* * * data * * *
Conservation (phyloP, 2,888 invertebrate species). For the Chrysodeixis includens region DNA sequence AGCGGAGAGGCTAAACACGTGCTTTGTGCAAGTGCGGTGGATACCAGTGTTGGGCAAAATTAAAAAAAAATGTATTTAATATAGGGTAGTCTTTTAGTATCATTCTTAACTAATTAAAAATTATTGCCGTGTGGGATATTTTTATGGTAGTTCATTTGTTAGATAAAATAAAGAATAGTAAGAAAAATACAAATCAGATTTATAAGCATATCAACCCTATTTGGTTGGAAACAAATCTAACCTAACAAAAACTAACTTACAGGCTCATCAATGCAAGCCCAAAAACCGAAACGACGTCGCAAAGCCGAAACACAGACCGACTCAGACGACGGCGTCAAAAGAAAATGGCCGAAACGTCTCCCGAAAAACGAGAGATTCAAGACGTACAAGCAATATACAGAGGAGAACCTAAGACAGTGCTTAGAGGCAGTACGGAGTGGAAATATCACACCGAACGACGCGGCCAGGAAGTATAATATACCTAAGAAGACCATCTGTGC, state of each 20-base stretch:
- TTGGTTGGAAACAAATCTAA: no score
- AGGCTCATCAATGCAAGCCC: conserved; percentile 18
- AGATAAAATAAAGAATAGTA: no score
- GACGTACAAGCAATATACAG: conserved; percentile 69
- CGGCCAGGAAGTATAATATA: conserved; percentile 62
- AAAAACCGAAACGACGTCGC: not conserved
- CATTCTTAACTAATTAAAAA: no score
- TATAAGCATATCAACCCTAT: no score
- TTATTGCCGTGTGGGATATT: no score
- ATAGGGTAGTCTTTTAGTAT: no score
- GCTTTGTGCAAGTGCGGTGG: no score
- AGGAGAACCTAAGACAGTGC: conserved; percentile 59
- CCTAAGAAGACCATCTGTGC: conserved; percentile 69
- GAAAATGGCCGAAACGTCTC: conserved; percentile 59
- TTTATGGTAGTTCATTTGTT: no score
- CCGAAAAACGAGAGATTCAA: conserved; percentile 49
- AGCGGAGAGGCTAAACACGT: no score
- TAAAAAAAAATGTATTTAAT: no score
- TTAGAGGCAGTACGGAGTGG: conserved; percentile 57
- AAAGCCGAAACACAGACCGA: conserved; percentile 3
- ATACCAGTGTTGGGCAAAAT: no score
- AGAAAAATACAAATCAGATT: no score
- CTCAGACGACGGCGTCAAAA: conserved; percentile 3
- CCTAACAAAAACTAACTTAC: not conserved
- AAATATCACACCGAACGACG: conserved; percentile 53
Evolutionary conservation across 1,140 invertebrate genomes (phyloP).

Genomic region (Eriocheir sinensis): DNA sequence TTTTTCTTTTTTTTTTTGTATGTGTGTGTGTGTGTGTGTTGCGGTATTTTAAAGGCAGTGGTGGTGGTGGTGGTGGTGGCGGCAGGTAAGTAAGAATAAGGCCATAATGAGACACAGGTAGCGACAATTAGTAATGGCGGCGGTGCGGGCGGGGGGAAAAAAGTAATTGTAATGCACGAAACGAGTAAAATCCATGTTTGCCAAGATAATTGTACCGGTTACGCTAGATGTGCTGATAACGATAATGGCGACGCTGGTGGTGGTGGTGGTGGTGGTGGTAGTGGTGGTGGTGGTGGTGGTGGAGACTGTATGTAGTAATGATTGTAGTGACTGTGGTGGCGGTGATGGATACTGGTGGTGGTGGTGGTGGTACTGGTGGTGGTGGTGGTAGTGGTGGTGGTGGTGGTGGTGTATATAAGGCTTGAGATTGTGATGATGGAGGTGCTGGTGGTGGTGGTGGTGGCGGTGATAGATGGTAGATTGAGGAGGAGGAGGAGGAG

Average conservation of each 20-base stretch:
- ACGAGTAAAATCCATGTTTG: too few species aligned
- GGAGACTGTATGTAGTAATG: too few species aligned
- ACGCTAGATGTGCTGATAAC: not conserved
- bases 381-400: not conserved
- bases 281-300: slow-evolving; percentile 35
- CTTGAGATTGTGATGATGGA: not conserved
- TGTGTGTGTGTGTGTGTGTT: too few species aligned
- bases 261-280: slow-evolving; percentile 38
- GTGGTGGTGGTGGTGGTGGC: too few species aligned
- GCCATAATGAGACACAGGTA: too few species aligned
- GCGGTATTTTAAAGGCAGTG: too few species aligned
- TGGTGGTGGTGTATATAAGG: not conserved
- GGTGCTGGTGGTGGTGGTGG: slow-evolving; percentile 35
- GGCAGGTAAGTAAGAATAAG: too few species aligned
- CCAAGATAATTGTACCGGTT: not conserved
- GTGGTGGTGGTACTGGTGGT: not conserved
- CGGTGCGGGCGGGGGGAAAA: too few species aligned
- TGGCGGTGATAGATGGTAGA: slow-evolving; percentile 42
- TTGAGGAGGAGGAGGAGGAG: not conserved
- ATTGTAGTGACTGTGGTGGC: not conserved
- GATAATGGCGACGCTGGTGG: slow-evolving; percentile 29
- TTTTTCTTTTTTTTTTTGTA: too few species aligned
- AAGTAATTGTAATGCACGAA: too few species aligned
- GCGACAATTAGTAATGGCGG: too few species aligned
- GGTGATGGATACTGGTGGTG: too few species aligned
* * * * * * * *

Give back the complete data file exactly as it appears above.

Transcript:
Conservation (phyloP, 2,888 invertebrate species). For the Chrysodeixis includens region DNA sequence AGCGGAGAGGCTAAACACGTGCTTTGTGCAAGTGCGGTGGATACCAGTGTTGGGCAAAATTAAAAAAAAATGTATTTAATATAGGGTAGTCTTTTAGTATCATTCTTAACTAATTAAAAATTATTGCCGTGTGGGATATTTTTATGGTAGTTCATTTGTTAGATAAAATAAAGAATAGTAAGAAAAATACAAATCAGATTTATAAGCATATCAACCCTATTTGGTTGGAAACAAATCTAACCTAACAAAAACTAACTTACAGGCTCATCAATGCAAGCCCAAAAACCGAAACGACGTCGCAAAGCCGAAACACAGACCGACTCAGACGACGGCGTCAAAAGAAAATGGCCGAAACGTCTCCCGAAAAACGAGAGATTCAAGACGTACAAGCAATATACAGAGGAGAACCTAAGACAGTGCTTAGAGGCAGTACGGAGTGGAAATATCACACCGAACGACGCGGCCAGGAAGTATAATATACCTAAGAAGACCATCTGTGC, state of each 20-base stretch:
- TTGGTTGGAAACAAATCTAA: no score
- AGGCTCATCAATGCAAGCCC: conserved; percentile 18
- AGATAAAATAAAGAATAGTA: no score
- GACGTACAAGCAATATACAG: conserved; percentile 69
- CGGCCAGGAAGTATAATATA: conserved; percentile 62
- AAAAACCGAAACGACGTCGC: not conserved
- CATTCTTAACTAATTAAAAA: no score
- TATAAGCATATCAACCCTAT: no score
- TTATTGCCGTGTGGGATATT: no score
- ATAGGGTAGTCTTTTAGTAT: no score
- GCTTTGTGCAAGTGCGGTGG: no score
- AGGAGAACCTAAGACAGTGC: conserved; percentile 59
- CCTAAGAAGACCATCTGTGC: conserved; percentile 69
- GAAAATGGCCGAAACGTCTC: conserved; percentile 59
- TTTATGGTAGTTCATTTGTT: no score
- CCGAAAAACGAGAGATTCAA: conserved; percentile 49
- AGCGGAGAGGCTAAACACGT: no score
- TAAAAAAAAATGTATTTAAT: no score
- TTAGAGGCAGTACGGAGTGG: conserved; percentile 57
- AAAGCCGAAACACAGACCGA: conserved; percentile 3
- ATACCAGTGTTGGGCAAAAT: no score
- AGAAAAATACAAATCAGATT: no score
- CTCAGACGACGGCGTCAAAA: conserved; percentile 3
- CCTAACAAAAACTAACTTAC: not conserved
- AAATATCACACCGAACGACG: conserved; percentile 53
Evolutionary conservation across 1,140 invertebrate genomes (phyloP).

Genomic region (Eriocheir sinensis): DNA sequence TTTTTCTTTTTTTTTTTGTATGTGTGTGTGTGTGTGTGTTGCGGTATTTTAAAGGCAGTGGTGGTGGTGGTGGTGGTGGCGGCAGGTAAGTAAGAATAAGGCCATAATGAGACACAGGTAGCGACAATTAGTAATGGCGGCGGTGCGGGCGGGGGGAAAAAAGTAATTGTAATGCACGAAACGAGTAAAATCCATGTTTGCCAAGATAATTGTACCGGTTACGCTAGATGTGCTGATAACGATAATGGCGACGCTGGTGGTGGTGGTGGTGGTGGTGGTAGTGGTGGTGGTGGTGGTGGTGGAGACTGTATGTAGTAATGATTGTAGTGACTGTGGTGGCGGTGATGGATACTGGTGGTGGTGGTGGTGGTACTGGTGGTGGTGGTGGTAGTGGTGGTGGTGGTGGTGGTGTATATAAGGCTTGAGATTGTGATGATGGAGGTGCTGGTGGTGGTGGTGGTGGCGGTGATAGATGGTAGATTGAGGAGGAGGAGGAGGAG

Average conservation of each 20-base stretch:
- ACGAGTAAAATCCATGTTTG: too few species aligned
- GGAGACTGTATGTAGTAATG: too few species aligned
- ACGCTAGATGTGCTGATAAC: not conserved
- bases 381-400: not conserved
- bases 281-300: slow-evolving; percentile 35
- CTTGAGATTGTGATGATGGA: not conserved
- TGTGTGTGTGTGTGTGTGTT: too few species aligned
- bases 261-280: slow-evolving; percentile 38
- GTGGTGGTGGTGGTGGTGGC: too few species aligned
- GCCATAATGAGACACAGGTA: too few species aligned
- GCGGTATTTTAAAGGCAGTG: too few species aligned
- TGGTGGTGGTGTATATAAGG: not conserved
- GGTGCTGGTGGTGGTGGTGG: slow-evolving; percentile 35
- GGCAGGTAAGTAAGAATAAG: too few species aligned
- CCAAGATAATTGTACCGGTT: not conserved
- GTGGTGGTGGTACTGGTGGT: not conserved
- CGGTGCGGGCGGGGGGAAAA: too few species aligned
- TGGCGGTGATAGATGGTAGA: slow-evolving; percentile 42
- TTGAGGAGGAGGAGGAGGAG: not conserved
- ATTGTAGTGACTGTGGTGGC: not conserved
- GATAATGGCGACGCTGGTGG: slow-evolving; percentile 29
- TTTTTCTTTTTTTTTTTGTA: too few species aligned
- AAGTAATTGTAATGCACGAA: too few species aligned
- GCGACAATTAGTAATGGCGG: too few species aligned
- GGTGATGGATACTGGTGGTG: too few species aligned